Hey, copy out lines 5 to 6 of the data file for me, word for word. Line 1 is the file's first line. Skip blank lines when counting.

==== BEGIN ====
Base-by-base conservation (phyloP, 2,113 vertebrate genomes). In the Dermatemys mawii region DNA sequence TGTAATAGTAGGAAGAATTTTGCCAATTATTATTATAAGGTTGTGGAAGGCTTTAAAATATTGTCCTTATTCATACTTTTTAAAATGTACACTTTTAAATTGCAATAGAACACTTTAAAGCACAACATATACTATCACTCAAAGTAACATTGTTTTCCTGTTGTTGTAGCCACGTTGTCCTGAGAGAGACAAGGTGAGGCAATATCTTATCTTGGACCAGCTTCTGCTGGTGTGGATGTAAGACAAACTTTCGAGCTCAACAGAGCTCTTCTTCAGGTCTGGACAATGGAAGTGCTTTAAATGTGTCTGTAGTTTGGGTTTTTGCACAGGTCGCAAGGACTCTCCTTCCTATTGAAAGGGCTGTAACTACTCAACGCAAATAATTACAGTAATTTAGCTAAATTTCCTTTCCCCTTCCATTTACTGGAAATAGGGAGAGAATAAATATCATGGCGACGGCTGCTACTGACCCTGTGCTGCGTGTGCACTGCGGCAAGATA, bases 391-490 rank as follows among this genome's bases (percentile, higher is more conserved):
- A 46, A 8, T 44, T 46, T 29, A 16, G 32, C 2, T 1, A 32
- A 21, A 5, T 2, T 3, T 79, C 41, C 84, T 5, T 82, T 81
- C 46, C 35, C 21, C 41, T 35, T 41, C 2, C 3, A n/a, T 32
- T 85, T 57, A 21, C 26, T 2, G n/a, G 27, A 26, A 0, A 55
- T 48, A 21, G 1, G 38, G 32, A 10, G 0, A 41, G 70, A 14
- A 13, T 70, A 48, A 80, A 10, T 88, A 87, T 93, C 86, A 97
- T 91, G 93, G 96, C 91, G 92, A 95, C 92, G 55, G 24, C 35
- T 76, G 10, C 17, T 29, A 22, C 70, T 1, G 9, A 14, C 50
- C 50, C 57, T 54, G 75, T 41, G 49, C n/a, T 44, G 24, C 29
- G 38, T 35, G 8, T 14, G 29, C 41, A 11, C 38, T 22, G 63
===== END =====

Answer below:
- T 85, T 57, A 21, C 26, T 2, G n/a, G 27, A 26, A 0, A 55
- T 48, A 21, G 1, G 38, G 32, A 10, G 0, A 41, G 70, A 14